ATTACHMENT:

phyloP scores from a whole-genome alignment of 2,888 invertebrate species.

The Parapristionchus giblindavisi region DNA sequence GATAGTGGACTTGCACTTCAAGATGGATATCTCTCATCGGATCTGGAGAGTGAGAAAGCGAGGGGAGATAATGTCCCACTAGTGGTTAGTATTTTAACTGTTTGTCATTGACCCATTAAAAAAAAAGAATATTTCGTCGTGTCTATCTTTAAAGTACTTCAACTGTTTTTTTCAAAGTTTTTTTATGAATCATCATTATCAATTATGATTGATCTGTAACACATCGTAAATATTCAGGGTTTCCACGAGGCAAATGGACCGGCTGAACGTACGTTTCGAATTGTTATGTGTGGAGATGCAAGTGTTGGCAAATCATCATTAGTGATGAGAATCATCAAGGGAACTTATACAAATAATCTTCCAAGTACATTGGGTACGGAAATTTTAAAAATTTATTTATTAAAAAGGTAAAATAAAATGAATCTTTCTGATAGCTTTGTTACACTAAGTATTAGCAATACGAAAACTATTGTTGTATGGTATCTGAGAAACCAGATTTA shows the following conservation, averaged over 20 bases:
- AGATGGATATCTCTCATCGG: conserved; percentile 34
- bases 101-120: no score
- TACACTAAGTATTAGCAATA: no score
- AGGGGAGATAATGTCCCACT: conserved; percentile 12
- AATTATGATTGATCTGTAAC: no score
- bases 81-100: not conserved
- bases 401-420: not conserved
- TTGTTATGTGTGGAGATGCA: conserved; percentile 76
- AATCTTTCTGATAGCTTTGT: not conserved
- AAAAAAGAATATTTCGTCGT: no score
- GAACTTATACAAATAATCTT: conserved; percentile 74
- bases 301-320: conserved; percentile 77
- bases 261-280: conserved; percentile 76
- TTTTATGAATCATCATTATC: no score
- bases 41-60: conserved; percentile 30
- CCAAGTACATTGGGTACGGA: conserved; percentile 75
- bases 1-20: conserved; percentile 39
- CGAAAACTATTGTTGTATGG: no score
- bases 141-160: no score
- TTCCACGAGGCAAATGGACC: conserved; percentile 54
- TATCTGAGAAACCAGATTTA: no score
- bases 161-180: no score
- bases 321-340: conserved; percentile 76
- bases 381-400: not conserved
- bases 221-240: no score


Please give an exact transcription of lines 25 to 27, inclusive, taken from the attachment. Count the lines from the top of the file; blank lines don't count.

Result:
- bases 321-340: conserved; percentile 76
- bases 381-400: not conserved
- bases 221-240: no score